Tuesday 16th August, 2011

First post from GUATEMALA!!

After a long and rather complicated journey (the airline suddenly re-routed us from flying via Dallas to via Miami), we are here in Antigua, Guatemala! The adventures started almost immediately – we (ex-Royal Entomological Society librarian Jacqueline Ruffle and I) were picked up by my friend Luis Montes at 07.00 and driven all the way down to the tropical lowlands near the Salvadoran border to a finca where he is conducting experiments on Jatropha curcas bushes for biofuels. We enjoyed a fascinating tour of the experimental plots, which also provided an opportunity to get to grips with our first Guatemalan butterflies….but as many of them are fast-flying and rarely settle, a net was required for identification purposes. However, a catastrophe soon manifested itself: a vital part of my net, the brass tube that connects the net ring to the bamboo pole, had disappeared, possibly having fallen out of my rucksack in transit. This is a major blow, as butterfly nets are not easy to come by. Creative thinking will be required!!

STOP PRESS!!! 17th August – NET PIECE FOUND!!!!!!! Worries over!!!

After an hour or so in the field, the heat became too extreme and we were all forced to retreat to an air-conditioned restaurant to recover….a luxury that brought home to me just how lucky we are today compared to my great grandfather G C Champion, who travelled on muleback, which did not even offer the cooling breeze provided by the moving car, and he had no light, no fan, no chilled drinks, rarely the possibility to bathe, and even to retreat to the cool of the higher areas took several days. Up till today, I had always thought it strange that he complained so much in his letters home; now I fully understand why. He must have been a brave man, and his feats deserve considerable praise.

We are now back in the beautiful town of Antigua, and have just witnessed the dramatic sight of lightning flashing through the clouds surrounding the peak of the Volcan Acatenango. Tomorrow holds the promise of a tour to many of the villages surrounding Antigua where GCC did so much of his collecting, followed by a proposed visit to the lake of Amatitlan…….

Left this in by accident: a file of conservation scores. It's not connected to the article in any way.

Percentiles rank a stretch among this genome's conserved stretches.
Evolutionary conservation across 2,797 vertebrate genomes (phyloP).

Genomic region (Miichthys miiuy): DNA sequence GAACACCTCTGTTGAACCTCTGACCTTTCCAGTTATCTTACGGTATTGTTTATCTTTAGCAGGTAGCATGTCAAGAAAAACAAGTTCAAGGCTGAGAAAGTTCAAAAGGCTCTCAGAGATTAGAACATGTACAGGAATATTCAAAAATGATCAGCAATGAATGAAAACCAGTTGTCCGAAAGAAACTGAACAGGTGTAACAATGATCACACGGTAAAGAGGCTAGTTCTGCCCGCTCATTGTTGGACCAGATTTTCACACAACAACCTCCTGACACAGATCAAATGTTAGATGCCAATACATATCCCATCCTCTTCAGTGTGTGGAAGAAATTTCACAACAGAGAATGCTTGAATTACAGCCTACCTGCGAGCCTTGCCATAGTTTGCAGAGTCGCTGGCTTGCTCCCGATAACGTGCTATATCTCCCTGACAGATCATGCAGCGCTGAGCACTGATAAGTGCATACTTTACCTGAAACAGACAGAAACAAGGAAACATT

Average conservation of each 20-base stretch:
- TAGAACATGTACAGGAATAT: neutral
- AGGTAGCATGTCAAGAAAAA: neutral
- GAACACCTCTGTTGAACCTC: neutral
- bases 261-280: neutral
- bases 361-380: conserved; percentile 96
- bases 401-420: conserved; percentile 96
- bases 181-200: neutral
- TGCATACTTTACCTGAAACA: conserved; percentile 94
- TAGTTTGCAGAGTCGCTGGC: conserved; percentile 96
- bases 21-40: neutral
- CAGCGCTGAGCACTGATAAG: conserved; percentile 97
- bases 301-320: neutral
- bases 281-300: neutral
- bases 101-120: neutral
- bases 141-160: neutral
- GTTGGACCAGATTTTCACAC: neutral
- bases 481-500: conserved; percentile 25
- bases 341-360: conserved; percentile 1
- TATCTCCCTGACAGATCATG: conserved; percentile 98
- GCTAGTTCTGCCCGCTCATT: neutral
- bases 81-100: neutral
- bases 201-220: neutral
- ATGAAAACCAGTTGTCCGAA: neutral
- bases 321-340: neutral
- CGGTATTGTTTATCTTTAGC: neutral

Sunday 14th August 2011

Last day in UK!!

Keeled Skimmer, Orthetrum coerulescens

Had a great day at Thursley Common, Surrey, one of Britain’s premier dragonfly sites, accompanied by my friends, the Smiths. It is strange how sometimes one searches for a long time for a particular species, and after finally finding it, it reappears soon afterwards, sometimes in large numbers. This was the case today with the Keeled Skimmer, which I had first seen in Scotland this July, and today it was numerous along the boardwalks of this wonderful heath/bog habitat. The photos here were taken by Kemuel Smith, aged 9.5 years.

Keeled Skimmer



Monday 8th August 2011

One week to go!!

When I travelled to India in 2006, one of the most visually interesting aspects of my journey was locating the precise spots where my grandfather F W Champion had taken photographs, and then taking the same scene 70 years or so later.

Sadly, during my forthcoming expedition to Guatemala and Panama, I shall not be able to do exactly the same because my great grandfather, laden down as he was with insect-collecting equipment, did not document his journeys photographically.

However, there is a slightly tenuous link with the world-renowned pioneering photographer Eadweard Muybridge, who travelled extensively in both countries in 1875 (having recently murdered his wife’s lover – it is a fascinating story!). As there were few hotels available, North American and European travellers tended to stay with hospitable coffee planters and other settlers.

Muybridge stayed with many of the very same people whom my grandfather lodged with only four years later, and he documented his time in both Guatemala and Panama with a wonderful series of photographs, which allow me to see exactly how these places looked at almost the same time that my great grandfather was there.

Finca San Isidro

Finca San Isidro, Muybridge, 1875

As well as documenting more general scenes, Muybridge was specifically engaged to provide a photographic record of the coffee-manufacturing process, and two of the coffee plantations in which he stayed, the Finca Las Nubes and the Finca San Isidro, both belonging to American coffee planter William Nelson, were visited five years later by my great grandfather G C Champion, who was also a guest of William Nelson. And perhaps most interesting of all is the fact that it was at the Finca Las Nubes that my great grandfather was staying when he found the butterfly Drucina championi.

Muybridge’s photographs will therefore allow me to gain a remarkable insight into the Guatemala my great grandfather travelled so extensively in, and I shall be trying to find some of the views he took in 1875, and taking comparative shots of these as well.

Finca Las Nubes & Cerro Zunil, Muybridge, 1875

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